By Melanie Mayberry, programming editor
Over the years, the debate over whether 1080i HD or 720p HD offers a better High-Definition picture has divided tech officials and viewers alike. Fox was an early adopter of the 720p format with top network exec (and industry legend) David Hill saying it offered a smoother display of motion, particularly in sports. Fox network affiliates are still sending 720p signals and so does ESPN on cable and satellite systems.
But CBS, which also broadcasts a variety of sports, has been an advocate of 1080i HD, saying it offers a more detailed display. TBS also produces its sports in 1080i.
More than two decades after HDTVs began showing up in retail stores, the 1080i vs. 720p debate still rages in Internet message forums even though some networks now pump out 1080p HD via streaming. (And everyone agrees that 1080p is better than both 720p and 1080i.) We thought we would ask our favorite Artificial Intelligence engine, ChatGPT, for its perspective on whether 1080i or 720p delivers a better picture. After reading the story, The TV Answer Man said he largely agreed with its conclusion.
Below is the AI response, and as always, the story was fact-checked and edited by the TV Answer Man team. Enjoy.
When it comes to High-Definition television, two of the most common resolutions are 1080i and 720p. Both offer significant improvements over standard-definition (SD) television, but which one provides a better picture?
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First, let’s define what each resolution means. 1080i refers to a resolution of 1920×1080 pixels, with the “i” standing for interlaced. This means that the image is divided into two fields of 540 lines each, and each field is displayed alternately, resulting in a total of 1080 lines displayed every second. 720p, on the other hand, refers to a resolution of 1280×720 pixels, with the “p” standing for progressive. This means that all 720 lines are displayed in one go, resulting in a smoother image.
In terms of overall picture quality, both resolutions have their pros and cons. Here are a few factors to consider:
- Detail: In terms of sheer detail, 1080i has the edge, as it offers more pixels than 720p. This means that fine details in images and text are more visible, and the overall image appears sharper.
- Motion: When it comes to fast-moving images, however, 720p may have the edge. Because it is a progressive scan, it can display motion more smoothly, without the “stuttering” effect that interlaced images can sometimes have.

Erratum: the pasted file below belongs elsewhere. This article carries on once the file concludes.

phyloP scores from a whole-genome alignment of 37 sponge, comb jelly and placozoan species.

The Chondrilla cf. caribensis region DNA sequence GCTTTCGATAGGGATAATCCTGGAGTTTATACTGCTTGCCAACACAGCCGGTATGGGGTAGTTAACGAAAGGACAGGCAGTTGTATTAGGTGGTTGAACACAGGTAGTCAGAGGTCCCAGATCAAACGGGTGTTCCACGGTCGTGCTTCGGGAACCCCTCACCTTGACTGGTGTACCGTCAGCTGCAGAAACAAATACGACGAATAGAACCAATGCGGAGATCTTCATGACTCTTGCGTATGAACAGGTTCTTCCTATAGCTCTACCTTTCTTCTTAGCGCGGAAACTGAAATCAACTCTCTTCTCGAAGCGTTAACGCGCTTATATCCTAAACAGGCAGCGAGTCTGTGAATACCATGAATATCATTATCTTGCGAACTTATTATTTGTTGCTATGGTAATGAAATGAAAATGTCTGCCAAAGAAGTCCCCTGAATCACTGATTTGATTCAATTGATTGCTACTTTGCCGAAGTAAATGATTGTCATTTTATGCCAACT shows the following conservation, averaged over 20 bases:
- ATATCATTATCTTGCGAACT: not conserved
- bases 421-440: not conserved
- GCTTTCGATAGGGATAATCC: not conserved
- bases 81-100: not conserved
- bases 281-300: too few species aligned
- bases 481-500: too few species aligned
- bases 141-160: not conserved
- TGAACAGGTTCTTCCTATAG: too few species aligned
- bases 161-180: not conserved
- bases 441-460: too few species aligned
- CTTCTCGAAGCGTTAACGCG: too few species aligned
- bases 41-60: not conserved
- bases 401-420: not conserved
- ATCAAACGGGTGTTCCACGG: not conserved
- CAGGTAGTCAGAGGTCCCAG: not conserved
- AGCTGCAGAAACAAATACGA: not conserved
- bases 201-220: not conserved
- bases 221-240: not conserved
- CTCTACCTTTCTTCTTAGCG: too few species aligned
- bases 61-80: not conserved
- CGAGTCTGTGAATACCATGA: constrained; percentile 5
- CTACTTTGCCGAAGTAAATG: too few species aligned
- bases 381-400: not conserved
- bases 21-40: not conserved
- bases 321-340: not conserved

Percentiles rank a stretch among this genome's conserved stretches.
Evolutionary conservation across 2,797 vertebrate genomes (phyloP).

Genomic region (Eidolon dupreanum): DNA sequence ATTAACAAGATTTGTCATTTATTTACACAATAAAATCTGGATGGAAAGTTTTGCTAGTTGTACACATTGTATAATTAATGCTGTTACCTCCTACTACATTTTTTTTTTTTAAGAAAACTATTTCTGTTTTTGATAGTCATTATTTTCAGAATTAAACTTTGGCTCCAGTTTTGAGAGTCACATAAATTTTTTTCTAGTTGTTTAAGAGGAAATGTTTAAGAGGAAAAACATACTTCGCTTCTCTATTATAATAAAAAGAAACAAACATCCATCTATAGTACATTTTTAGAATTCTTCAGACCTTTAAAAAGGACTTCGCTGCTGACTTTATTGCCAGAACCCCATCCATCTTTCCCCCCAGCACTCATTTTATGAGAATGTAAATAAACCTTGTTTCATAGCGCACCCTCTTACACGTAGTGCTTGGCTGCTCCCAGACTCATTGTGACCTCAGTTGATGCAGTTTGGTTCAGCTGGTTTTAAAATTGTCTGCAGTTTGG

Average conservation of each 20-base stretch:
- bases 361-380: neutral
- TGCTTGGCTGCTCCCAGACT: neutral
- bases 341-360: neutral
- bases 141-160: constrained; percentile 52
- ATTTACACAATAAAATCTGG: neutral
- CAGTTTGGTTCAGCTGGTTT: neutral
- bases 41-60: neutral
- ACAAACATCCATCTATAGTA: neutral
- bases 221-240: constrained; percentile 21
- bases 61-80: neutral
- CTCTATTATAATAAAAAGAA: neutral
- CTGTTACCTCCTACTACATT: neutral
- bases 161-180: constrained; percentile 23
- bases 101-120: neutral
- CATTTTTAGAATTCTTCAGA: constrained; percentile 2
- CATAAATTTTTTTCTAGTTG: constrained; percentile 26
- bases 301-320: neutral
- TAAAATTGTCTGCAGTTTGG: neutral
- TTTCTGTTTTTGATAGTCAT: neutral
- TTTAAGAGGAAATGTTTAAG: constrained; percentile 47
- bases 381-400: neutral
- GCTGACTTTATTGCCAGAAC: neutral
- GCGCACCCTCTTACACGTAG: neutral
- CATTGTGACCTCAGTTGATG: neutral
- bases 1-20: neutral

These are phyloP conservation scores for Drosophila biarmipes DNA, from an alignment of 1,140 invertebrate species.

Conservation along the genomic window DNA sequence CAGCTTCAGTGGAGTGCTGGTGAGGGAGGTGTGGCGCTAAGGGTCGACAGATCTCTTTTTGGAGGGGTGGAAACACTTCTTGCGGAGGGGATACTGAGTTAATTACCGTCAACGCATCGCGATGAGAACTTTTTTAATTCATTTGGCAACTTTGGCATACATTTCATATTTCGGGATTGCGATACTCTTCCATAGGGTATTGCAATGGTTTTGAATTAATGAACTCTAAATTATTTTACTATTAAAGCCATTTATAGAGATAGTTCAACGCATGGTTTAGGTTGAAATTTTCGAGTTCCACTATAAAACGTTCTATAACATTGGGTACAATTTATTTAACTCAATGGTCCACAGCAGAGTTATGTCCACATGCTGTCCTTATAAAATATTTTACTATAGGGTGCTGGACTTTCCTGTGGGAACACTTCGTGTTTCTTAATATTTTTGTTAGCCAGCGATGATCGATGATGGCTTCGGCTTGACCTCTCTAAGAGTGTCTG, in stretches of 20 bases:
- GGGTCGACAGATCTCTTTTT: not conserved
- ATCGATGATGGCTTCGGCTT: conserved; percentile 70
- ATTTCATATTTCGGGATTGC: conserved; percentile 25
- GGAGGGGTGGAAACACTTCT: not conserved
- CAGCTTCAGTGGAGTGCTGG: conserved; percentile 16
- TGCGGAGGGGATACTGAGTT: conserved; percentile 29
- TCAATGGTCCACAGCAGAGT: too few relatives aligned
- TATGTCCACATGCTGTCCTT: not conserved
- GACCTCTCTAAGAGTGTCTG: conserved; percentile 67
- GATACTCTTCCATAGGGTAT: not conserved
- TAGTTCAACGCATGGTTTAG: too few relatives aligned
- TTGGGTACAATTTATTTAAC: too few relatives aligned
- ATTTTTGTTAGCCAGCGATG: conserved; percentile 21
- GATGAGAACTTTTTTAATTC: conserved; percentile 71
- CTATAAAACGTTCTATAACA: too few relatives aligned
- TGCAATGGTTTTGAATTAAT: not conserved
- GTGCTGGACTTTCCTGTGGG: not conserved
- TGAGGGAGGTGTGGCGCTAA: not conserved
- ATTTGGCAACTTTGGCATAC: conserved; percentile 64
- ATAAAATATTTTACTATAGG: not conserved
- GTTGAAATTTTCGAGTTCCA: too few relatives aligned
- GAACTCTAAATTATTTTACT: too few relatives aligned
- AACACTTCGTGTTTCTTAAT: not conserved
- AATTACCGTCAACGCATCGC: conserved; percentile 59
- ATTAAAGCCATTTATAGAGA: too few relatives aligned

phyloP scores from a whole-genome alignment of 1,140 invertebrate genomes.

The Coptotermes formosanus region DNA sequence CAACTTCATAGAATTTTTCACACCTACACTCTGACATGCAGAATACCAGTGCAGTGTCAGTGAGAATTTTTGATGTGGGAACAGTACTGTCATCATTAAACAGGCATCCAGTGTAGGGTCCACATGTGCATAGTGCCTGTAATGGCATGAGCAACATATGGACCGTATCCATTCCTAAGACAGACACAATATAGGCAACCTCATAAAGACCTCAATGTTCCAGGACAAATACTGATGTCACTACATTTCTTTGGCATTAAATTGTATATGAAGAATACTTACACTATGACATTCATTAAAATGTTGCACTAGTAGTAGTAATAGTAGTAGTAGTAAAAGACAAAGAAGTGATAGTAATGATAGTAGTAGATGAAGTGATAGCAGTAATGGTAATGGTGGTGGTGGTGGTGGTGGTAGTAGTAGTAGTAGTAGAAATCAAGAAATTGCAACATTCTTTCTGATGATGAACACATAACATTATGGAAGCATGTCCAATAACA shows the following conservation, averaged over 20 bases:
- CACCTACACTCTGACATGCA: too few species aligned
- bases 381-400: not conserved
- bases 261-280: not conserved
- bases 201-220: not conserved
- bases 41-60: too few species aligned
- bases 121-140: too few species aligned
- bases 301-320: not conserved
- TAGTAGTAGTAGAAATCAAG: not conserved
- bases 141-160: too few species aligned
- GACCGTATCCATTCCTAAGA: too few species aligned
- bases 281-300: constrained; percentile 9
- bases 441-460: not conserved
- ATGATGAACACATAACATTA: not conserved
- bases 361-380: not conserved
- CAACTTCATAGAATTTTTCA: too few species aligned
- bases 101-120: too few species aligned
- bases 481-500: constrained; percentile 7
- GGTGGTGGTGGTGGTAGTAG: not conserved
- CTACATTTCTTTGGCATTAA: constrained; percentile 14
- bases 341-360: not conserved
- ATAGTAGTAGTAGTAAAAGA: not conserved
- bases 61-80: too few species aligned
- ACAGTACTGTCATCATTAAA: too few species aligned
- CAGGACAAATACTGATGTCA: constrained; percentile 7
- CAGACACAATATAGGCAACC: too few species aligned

- Display technology: Another factor to consider is the type of display you are using. If you have a smaller TV or are sitting farther away from the screen, the difference between 1080i and 720p may be less noticeable. However, if you have a large TV or sit closer to the screen, you may benefit from the increased detail of 1080i.
- Source material: The quality of the source material you are watching can also impact the overall picture quality. If you are watching a low-quality DVD or streaming video, the difference between 1080i and 720p may be less noticeable than if you are watching a high-quality Blu-ray or 4K video.
So, which one is better? The answer ultimately depends on your personal preferences and viewing habits. If you prioritize detail and are willing to sacrifice some smoothness in motion, 1080i may be the better choice for you. If you prioritize smoothness in motion and are willing to sacrifice some detail, 720p may be the better choice.
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In conclusion, both 1080i and 720p offer significant improvements over standard-definition television, and both have their pros and cons. The best resolution for you ultimately depends on your personal preferences and viewing habits, as well as the specific display technology and source material you are using.
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On my 70 inch 4K, the difference between 1080i and 720p is obvious. As for motion, I’ve never seen a problem with 1080i on either CBS or NBC football broadcasts. 720p on the Fox pregame shows look smeary and the turf on the field looks poorly defined. 1080i is best.
The missing number here is frame rate
60 fps for 720p. 60 full frames per second.
That’s what smooths motion and helps make up for fewer pixels than 1080i 30fps
Also use native frame rate if your set has it. Don’t lock into 1080 or 720, set will be converting picture